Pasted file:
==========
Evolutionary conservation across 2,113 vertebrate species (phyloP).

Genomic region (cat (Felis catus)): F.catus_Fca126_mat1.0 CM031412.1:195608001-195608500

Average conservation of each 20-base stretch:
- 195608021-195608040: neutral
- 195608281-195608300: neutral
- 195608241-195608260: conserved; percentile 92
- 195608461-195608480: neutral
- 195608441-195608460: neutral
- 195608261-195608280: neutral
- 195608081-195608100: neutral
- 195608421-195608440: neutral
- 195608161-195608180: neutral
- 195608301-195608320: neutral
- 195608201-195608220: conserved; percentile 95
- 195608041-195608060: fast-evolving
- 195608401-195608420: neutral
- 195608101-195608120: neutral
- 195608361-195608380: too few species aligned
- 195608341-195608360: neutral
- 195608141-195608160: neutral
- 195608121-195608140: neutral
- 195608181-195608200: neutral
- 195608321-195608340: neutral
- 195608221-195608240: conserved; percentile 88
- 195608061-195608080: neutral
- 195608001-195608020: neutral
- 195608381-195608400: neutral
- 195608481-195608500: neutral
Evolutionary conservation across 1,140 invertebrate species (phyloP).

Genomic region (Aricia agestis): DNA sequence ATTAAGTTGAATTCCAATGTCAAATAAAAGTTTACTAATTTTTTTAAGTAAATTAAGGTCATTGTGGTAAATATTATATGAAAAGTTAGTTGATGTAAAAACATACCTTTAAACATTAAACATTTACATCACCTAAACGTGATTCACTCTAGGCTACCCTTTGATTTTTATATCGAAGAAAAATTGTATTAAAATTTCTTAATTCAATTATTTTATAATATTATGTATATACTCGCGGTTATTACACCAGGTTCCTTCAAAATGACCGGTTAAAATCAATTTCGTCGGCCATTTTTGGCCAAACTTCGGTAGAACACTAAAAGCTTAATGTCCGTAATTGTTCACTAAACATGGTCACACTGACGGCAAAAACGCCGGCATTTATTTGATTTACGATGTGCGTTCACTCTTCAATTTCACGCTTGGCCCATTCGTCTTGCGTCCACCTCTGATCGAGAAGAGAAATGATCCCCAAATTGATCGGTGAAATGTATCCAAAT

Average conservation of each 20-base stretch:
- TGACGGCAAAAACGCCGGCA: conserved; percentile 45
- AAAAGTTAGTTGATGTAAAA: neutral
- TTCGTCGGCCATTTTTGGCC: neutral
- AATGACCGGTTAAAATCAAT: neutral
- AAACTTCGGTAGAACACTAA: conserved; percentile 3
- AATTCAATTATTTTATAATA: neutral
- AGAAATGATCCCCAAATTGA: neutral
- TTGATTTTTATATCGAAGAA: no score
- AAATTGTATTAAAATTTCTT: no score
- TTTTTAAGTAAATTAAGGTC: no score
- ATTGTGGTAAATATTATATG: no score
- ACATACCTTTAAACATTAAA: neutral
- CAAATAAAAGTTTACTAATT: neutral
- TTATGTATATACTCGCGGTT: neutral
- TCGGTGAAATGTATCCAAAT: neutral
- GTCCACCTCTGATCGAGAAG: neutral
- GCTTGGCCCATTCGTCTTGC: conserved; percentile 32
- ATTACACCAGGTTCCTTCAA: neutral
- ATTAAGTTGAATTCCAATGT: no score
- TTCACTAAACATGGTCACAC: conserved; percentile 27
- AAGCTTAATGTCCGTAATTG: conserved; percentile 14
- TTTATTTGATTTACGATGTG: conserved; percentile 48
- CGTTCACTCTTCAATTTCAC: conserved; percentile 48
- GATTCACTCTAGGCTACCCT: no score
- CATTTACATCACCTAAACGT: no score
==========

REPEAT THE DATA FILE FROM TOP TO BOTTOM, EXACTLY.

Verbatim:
Evolutionary conservation across 2,113 vertebrate species (phyloP).

Genomic region (cat (Felis catus)): F.catus_Fca126_mat1.0 CM031412.1:195608001-195608500

Average conservation of each 20-base stretch:
- 195608021-195608040: neutral
- 195608281-195608300: neutral
- 195608241-195608260: conserved; percentile 92
- 195608461-195608480: neutral
- 195608441-195608460: neutral
- 195608261-195608280: neutral
- 195608081-195608100: neutral
- 195608421-195608440: neutral
- 195608161-195608180: neutral
- 195608301-195608320: neutral
- 195608201-195608220: conserved; percentile 95
- 195608041-195608060: fast-evolving
- 195608401-195608420: neutral
- 195608101-195608120: neutral
- 195608361-195608380: too few species aligned
- 195608341-195608360: neutral
- 195608141-195608160: neutral
- 195608121-195608140: neutral
- 195608181-195608200: neutral
- 195608321-195608340: neutral
- 195608221-195608240: conserved; percentile 88
- 195608061-195608080: neutral
- 195608001-195608020: neutral
- 195608381-195608400: neutral
- 195608481-195608500: neutral
Evolutionary conservation across 1,140 invertebrate species (phyloP).

Genomic region (Aricia agestis): DNA sequence ATTAAGTTGAATTCCAATGTCAAATAAAAGTTTACTAATTTTTTTAAGTAAATTAAGGTCATTGTGGTAAATATTATATGAAAAGTTAGTTGATGTAAAAACATACCTTTAAACATTAAACATTTACATCACCTAAACGTGATTCACTCTAGGCTACCCTTTGATTTTTATATCGAAGAAAAATTGTATTAAAATTTCTTAATTCAATTATTTTATAATATTATGTATATACTCGCGGTTATTACACCAGGTTCCTTCAAAATGACCGGTTAAAATCAATTTCGTCGGCCATTTTTGGCCAAACTTCGGTAGAACACTAAAAGCTTAATGTCCGTAATTGTTCACTAAACATGGTCACACTGACGGCAAAAACGCCGGCATTTATTTGATTTACGATGTGCGTTCACTCTTCAATTTCACGCTTGGCCCATTCGTCTTGCGTCCACCTCTGATCGAGAAGAGAAATGATCCCCAAATTGATCGGTGAAATGTATCCAAAT

Average conservation of each 20-base stretch:
- TGACGGCAAAAACGCCGGCA: conserved; percentile 45
- AAAAGTTAGTTGATGTAAAA: neutral
- TTCGTCGGCCATTTTTGGCC: neutral
- AATGACCGGTTAAAATCAAT: neutral
- AAACTTCGGTAGAACACTAA: conserved; percentile 3
- AATTCAATTATTTTATAATA: neutral
- AGAAATGATCCCCAAATTGA: neutral
- TTGATTTTTATATCGAAGAA: no score
- AAATTGTATTAAAATTTCTT: no score
- TTTTTAAGTAAATTAAGGTC: no score
- ATTGTGGTAAATATTATATG: no score
- ACATACCTTTAAACATTAAA: neutral
- CAAATAAAAGTTTACTAATT: neutral
- TTATGTATATACTCGCGGTT: neutral
- TCGGTGAAATGTATCCAAAT: neutral
- GTCCACCTCTGATCGAGAAG: neutral
- GCTTGGCCCATTCGTCTTGC: conserved; percentile 32
- ATTACACCAGGTTCCTTCAA: neutral
- ATTAAGTTGAATTCCAATGT: no score
- TTCACTAAACATGGTCACAC: conserved; percentile 27
- AAGCTTAATGTCCGTAATTG: conserved; percentile 14
- TTTATTTGATTTACGATGTG: conserved; percentile 48
- CGTTCACTCTTCAATTTCAC: conserved; percentile 48
- GATTCACTCTAGGCTACCCT: no score
- CATTTACATCACCTAAACGT: no score